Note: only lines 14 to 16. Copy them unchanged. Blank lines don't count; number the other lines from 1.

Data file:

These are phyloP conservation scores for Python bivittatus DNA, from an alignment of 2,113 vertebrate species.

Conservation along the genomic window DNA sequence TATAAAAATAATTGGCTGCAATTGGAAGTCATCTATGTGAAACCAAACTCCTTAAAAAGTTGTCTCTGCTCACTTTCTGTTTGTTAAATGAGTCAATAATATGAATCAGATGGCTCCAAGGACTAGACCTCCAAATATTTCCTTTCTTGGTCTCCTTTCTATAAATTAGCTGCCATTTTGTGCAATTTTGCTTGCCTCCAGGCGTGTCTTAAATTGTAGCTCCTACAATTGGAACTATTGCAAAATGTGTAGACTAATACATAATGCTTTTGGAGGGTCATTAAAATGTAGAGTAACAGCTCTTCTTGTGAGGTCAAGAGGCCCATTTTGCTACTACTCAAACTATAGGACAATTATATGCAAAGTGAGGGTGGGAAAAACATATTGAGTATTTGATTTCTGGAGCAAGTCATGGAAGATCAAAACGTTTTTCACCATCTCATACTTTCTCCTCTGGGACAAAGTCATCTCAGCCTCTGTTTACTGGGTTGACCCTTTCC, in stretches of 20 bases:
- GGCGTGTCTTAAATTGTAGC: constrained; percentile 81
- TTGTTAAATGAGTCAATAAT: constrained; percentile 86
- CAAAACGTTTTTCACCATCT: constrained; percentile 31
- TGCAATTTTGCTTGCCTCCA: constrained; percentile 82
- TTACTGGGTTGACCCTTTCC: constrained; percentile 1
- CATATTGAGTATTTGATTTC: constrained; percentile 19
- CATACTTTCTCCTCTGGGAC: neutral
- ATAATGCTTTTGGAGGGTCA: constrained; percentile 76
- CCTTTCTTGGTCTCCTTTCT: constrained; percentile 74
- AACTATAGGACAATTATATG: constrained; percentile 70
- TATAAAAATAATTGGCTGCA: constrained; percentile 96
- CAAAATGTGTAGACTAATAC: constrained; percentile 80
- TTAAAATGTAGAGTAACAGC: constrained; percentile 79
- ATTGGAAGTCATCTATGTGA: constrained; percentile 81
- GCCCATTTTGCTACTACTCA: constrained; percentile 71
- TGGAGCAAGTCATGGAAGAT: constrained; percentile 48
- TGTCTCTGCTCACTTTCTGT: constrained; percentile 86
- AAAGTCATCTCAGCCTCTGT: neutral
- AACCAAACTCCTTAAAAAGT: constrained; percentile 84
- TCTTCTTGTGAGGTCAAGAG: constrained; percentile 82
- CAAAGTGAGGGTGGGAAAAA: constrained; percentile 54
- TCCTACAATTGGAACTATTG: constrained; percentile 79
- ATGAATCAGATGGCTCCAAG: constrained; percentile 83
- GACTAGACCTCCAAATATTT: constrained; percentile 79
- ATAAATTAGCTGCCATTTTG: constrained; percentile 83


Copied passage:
- CAAAATGTGTAGACTAATAC: constrained; percentile 80
- TTAAAATGTAGAGTAACAGC: constrained; percentile 79
- ATTGGAAGTCATCTATGTGA: constrained; percentile 81